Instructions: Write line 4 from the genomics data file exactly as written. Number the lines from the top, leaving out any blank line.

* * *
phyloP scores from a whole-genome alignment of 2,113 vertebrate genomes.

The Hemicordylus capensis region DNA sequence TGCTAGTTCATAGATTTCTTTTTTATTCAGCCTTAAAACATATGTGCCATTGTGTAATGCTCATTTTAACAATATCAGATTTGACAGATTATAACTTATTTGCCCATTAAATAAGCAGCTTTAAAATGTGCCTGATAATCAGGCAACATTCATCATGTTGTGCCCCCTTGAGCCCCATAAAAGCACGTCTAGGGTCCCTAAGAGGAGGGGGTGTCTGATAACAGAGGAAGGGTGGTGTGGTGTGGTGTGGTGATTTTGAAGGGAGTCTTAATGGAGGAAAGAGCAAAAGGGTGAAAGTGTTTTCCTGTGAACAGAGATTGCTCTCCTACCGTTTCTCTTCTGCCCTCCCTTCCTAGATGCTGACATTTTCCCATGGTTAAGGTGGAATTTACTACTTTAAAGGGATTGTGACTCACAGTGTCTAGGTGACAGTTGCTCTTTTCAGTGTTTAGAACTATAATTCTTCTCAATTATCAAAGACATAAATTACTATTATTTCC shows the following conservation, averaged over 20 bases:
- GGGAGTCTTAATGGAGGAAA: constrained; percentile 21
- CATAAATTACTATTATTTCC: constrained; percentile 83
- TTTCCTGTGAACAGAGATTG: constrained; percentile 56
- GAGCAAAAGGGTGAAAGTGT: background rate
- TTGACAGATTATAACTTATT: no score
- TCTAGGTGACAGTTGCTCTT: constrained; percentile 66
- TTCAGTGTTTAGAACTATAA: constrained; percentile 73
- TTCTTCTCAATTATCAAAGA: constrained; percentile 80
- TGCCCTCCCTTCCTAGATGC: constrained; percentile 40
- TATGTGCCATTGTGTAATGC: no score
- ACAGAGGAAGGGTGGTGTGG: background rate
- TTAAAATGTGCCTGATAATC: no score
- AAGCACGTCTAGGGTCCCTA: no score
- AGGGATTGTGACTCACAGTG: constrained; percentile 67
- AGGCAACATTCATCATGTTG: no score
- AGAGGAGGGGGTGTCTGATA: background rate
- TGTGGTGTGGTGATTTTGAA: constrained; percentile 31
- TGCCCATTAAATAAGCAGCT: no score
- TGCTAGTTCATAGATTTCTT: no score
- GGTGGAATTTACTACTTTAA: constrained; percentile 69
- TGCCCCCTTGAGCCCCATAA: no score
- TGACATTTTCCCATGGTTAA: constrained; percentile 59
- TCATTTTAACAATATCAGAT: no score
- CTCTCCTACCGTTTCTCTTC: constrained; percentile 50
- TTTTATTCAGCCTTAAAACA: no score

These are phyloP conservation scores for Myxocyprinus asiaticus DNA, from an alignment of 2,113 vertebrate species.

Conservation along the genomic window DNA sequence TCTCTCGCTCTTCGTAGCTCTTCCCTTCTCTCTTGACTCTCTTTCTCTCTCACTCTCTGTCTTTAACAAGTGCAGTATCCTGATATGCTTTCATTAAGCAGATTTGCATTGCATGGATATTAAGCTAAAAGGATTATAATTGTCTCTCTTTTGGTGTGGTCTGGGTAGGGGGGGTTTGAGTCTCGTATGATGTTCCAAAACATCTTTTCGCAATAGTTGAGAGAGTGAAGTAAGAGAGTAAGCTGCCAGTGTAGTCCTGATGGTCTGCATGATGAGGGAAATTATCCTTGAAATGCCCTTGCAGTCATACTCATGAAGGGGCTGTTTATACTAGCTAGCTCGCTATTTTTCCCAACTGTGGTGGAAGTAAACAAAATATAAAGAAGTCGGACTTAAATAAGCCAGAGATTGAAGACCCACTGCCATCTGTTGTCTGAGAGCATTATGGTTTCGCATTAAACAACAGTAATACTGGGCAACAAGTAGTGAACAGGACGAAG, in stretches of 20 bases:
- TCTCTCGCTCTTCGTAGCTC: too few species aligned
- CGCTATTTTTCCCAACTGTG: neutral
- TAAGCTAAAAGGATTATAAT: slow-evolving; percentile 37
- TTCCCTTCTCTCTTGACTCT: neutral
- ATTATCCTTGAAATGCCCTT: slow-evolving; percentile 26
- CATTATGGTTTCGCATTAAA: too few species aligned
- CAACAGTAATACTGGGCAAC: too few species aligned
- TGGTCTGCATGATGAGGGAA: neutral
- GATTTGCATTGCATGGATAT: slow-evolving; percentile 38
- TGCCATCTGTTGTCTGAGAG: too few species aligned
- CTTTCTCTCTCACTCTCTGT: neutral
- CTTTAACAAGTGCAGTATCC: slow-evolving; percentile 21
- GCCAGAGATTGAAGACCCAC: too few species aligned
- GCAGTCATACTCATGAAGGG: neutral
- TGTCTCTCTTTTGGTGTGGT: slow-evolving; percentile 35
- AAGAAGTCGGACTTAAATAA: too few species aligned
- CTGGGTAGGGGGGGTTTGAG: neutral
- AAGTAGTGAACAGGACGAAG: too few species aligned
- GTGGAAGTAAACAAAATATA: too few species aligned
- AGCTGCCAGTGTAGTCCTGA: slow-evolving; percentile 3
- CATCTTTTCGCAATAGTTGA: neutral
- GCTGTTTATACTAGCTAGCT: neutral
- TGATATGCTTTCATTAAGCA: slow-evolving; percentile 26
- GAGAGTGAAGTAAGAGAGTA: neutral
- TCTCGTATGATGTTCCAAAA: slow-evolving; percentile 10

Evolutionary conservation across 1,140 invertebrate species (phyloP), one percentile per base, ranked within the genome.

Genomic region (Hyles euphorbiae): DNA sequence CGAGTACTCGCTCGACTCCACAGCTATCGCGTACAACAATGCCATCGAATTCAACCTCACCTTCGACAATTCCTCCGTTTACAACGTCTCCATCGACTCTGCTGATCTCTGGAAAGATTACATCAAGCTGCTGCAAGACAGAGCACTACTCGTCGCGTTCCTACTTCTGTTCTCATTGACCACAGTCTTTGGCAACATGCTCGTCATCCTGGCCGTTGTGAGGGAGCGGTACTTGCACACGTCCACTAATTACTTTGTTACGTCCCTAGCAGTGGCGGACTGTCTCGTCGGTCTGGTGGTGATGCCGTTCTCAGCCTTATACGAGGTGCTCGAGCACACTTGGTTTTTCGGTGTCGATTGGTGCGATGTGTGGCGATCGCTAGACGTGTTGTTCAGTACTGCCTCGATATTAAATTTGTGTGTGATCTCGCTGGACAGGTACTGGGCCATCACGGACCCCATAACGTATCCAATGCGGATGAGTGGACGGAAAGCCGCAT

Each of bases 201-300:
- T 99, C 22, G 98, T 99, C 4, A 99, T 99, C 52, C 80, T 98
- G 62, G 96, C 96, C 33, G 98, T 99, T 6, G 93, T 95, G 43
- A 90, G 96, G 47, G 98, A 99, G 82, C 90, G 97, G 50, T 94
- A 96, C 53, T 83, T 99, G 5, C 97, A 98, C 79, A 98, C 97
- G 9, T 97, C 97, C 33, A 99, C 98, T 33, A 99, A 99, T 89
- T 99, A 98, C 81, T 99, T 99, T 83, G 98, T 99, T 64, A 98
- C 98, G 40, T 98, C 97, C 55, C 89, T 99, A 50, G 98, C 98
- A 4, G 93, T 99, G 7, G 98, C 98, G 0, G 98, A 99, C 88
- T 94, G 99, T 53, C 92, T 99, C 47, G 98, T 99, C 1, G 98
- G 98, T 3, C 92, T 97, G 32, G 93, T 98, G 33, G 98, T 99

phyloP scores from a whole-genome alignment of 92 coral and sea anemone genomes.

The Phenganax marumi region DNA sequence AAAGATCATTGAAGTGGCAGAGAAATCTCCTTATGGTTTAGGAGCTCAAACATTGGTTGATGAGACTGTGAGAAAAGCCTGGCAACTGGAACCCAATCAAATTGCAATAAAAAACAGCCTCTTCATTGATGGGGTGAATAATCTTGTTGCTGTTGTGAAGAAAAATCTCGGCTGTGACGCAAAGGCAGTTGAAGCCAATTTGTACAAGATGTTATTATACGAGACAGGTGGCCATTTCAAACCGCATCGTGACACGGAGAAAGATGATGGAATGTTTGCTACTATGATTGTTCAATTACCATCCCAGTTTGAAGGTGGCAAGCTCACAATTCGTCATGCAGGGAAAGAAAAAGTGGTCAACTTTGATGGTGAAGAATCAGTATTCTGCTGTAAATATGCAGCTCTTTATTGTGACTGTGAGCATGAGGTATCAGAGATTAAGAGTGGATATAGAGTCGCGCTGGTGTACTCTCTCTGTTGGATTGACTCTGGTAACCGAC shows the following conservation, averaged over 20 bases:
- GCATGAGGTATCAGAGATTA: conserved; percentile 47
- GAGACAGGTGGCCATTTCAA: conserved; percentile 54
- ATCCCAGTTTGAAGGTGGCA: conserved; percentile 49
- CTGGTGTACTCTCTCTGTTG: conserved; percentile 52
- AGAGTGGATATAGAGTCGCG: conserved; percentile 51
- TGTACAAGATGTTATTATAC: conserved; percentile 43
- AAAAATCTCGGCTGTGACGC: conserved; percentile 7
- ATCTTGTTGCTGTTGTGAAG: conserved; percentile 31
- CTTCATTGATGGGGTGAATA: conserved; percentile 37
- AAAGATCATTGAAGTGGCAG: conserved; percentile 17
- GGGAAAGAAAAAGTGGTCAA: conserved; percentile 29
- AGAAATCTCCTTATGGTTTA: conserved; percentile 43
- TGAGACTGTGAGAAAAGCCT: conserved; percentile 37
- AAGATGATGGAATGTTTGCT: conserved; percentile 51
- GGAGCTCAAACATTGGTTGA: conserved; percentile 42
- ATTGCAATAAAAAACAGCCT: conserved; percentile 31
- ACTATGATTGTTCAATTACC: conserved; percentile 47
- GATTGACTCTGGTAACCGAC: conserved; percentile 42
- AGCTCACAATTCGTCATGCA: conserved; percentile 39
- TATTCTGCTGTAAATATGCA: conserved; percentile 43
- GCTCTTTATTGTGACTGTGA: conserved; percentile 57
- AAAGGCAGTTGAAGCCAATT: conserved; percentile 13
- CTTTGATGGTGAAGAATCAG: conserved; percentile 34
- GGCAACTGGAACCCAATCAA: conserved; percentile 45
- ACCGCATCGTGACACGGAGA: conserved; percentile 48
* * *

- CATAAATTACTATTATTTCC: constrained; percentile 83